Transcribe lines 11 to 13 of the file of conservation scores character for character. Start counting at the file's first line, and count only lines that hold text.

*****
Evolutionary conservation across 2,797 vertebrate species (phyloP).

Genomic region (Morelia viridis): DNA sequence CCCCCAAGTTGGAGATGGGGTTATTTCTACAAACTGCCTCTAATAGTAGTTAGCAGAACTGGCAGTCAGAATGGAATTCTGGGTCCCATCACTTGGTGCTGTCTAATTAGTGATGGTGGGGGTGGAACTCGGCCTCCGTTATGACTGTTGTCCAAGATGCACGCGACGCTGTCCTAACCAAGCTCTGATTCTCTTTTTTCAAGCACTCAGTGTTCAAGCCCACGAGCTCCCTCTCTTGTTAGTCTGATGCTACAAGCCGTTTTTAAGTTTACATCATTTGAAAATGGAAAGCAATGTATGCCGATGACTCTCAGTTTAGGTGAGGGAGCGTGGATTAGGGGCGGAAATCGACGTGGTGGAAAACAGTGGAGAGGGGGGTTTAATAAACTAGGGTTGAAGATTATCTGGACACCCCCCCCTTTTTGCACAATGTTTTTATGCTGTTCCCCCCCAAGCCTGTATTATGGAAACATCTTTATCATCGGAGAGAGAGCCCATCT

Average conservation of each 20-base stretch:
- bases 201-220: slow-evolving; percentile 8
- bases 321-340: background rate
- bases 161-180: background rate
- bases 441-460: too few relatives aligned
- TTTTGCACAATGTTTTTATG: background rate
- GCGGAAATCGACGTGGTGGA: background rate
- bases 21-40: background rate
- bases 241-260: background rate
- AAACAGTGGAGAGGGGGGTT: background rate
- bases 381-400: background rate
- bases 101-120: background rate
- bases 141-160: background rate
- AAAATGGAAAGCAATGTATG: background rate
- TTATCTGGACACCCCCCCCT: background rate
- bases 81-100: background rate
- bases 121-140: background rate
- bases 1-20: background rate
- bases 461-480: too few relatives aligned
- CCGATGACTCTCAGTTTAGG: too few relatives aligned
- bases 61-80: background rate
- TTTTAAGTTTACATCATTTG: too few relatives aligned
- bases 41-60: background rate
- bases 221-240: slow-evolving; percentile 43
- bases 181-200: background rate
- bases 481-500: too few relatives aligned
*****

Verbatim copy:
- bases 241-260: background rate
- AAACAGTGGAGAGGGGGGTT: background rate
- bases 381-400: background rate